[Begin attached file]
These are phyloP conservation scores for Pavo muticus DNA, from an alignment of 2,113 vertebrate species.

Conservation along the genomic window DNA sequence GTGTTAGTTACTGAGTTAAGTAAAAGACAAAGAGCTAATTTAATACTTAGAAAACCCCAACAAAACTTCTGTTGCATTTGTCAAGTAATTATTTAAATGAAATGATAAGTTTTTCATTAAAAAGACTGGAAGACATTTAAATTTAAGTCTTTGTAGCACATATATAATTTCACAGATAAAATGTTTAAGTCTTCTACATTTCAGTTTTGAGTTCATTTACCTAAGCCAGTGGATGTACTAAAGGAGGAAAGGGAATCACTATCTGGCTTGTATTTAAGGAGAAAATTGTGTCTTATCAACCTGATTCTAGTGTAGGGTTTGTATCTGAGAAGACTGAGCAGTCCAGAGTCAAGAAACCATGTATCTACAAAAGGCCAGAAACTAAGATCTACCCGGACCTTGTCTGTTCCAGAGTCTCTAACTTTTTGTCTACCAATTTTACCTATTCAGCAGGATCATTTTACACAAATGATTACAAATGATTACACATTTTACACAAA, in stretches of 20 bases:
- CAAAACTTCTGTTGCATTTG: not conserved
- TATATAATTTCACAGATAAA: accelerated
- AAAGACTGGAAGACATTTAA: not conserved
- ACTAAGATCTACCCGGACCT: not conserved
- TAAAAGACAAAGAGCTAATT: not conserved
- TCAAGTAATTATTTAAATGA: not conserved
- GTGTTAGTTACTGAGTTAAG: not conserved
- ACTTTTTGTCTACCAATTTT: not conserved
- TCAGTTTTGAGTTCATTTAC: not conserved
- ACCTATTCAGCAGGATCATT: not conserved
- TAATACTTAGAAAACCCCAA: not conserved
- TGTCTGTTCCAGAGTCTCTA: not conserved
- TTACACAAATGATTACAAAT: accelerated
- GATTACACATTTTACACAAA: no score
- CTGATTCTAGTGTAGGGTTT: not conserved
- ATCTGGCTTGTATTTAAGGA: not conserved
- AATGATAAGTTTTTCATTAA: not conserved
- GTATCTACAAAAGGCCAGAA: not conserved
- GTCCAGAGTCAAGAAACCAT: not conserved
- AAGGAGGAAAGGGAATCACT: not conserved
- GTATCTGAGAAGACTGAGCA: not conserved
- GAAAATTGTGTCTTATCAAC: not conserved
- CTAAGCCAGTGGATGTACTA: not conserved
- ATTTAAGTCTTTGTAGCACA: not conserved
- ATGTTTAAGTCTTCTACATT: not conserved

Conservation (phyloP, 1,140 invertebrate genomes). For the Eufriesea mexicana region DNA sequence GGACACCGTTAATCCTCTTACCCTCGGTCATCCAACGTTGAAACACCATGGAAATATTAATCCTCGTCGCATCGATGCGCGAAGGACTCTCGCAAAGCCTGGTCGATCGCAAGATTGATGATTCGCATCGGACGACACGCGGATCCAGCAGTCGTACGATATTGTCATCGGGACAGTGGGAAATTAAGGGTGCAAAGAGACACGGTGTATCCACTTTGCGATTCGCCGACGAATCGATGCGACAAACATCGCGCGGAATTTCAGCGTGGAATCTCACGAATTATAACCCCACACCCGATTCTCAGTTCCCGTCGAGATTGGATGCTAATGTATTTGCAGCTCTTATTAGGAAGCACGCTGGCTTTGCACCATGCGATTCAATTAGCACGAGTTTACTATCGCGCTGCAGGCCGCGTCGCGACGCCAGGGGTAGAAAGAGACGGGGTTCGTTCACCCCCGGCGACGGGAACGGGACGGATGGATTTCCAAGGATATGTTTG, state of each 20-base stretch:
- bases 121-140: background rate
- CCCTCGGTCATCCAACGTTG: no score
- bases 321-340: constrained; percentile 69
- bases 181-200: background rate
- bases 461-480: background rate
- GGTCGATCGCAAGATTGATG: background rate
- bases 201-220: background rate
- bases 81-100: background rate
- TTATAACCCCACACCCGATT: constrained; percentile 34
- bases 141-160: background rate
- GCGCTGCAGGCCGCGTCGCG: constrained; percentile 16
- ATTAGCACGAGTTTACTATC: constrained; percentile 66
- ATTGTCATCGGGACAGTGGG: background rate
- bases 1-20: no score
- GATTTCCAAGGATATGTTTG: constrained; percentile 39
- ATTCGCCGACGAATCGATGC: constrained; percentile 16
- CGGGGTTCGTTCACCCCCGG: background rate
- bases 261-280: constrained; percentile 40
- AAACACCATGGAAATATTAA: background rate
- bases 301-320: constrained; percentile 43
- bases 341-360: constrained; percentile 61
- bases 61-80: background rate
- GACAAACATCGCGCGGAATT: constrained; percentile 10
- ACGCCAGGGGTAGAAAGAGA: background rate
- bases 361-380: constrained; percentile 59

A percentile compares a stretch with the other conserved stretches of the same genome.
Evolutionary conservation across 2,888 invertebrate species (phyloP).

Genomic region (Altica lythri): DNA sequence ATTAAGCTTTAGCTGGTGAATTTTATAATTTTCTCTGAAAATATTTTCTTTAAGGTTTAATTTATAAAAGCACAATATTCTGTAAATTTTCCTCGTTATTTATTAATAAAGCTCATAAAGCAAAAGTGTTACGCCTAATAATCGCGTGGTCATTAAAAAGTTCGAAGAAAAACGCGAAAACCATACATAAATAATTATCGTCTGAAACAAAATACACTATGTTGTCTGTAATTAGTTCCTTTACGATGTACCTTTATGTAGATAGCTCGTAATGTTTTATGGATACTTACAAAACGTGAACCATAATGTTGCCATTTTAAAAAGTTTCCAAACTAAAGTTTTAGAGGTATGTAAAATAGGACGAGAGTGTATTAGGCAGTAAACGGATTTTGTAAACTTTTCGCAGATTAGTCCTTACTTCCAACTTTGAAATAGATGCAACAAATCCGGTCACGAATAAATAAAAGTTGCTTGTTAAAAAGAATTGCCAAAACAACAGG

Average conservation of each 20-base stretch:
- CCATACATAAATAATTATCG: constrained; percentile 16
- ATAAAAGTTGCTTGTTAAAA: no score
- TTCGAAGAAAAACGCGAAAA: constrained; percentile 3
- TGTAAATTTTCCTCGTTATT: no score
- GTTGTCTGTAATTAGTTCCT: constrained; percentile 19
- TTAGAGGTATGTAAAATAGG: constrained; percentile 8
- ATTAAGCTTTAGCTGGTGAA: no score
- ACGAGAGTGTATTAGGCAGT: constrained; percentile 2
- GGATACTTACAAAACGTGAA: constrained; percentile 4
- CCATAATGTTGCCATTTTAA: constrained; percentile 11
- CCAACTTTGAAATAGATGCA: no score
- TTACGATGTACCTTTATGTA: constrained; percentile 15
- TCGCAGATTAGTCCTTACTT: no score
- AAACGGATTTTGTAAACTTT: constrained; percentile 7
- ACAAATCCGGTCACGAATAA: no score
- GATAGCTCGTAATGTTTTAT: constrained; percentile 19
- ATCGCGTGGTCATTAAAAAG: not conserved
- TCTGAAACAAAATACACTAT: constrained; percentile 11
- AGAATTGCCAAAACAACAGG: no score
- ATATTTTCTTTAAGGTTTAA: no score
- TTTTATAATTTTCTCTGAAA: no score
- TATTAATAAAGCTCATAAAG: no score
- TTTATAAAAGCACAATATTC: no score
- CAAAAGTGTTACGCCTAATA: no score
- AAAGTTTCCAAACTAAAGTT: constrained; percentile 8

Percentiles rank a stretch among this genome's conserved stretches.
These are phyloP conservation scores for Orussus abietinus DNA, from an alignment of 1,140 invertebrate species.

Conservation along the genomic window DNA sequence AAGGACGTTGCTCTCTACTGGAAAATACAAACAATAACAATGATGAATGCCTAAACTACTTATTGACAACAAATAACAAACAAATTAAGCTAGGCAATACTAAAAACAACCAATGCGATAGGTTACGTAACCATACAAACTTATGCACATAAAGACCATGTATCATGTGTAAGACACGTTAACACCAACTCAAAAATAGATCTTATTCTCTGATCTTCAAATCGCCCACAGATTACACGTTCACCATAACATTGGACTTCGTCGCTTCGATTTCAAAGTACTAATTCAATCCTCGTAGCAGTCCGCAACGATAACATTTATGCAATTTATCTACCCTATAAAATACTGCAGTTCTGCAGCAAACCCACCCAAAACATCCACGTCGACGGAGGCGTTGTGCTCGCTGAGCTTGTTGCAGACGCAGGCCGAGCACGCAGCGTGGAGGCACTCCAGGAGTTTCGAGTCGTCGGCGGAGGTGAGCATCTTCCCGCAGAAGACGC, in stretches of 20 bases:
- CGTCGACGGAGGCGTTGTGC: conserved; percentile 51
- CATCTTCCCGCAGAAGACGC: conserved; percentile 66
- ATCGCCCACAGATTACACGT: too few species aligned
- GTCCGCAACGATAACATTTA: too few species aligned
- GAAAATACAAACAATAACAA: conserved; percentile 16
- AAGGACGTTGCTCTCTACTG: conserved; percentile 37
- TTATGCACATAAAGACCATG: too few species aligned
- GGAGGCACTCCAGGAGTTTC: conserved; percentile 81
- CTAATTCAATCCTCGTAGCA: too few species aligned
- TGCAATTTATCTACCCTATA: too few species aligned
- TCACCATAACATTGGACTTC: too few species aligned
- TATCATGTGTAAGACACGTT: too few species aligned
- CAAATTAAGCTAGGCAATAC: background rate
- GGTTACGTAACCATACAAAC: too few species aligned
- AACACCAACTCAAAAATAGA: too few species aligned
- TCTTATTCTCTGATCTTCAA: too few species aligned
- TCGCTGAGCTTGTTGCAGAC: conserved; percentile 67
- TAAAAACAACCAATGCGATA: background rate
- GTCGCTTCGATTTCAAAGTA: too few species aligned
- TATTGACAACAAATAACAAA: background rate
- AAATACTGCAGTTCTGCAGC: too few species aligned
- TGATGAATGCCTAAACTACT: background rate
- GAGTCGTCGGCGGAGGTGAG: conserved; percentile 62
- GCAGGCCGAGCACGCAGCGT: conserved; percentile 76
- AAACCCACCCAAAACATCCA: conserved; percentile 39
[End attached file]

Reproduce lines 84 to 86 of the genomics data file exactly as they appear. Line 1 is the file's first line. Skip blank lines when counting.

These are phyloP conservation scores for Orussus abietinus DNA, from an alignment of 1,140 invertebrate species.

Conservation along the genomic window DNA sequence AAGGACGTTGCTCTCTACTGGAAAATACAAACAATAACAATGATGAATGCCTAAACTACTTATTGACAACAAATAACAAACAAATTAAGCTAGGCAATACTAAAAACAACCAATGCGATAGGTTACGTAACCATACAAACTTATGCACATAAAGACCATGTATCATGTGTAAGACACGTTAACACCAACTCAAAAATAGATCTTATTCTCTGATCTTCAAATCGCCCACAGATTACACGTTCACCATAACATTGGACTTCGTCGCTTCGATTTCAAAGTACTAATTCAATCCTCGTAGCAGTCCGCAACGATAACATTTATGCAATTTATCTACCCTATAAAATACTGCAGTTCTGCAGCAAACCCACCCAAAACATCCACGTCGACGGAGGCGTTGTGCTCGCTGAGCTTGTTGCAGACGCAGGCCGAGCACGCAGCGTGGAGGCACTCCAGGAGTTTCGAGTCGTCGGCGGAGGTGAGCATCTTCCCGCAGAAGACGC, in stretches of 20 bases:
- CGTCGACGGAGGCGTTGTGC: conserved; percentile 51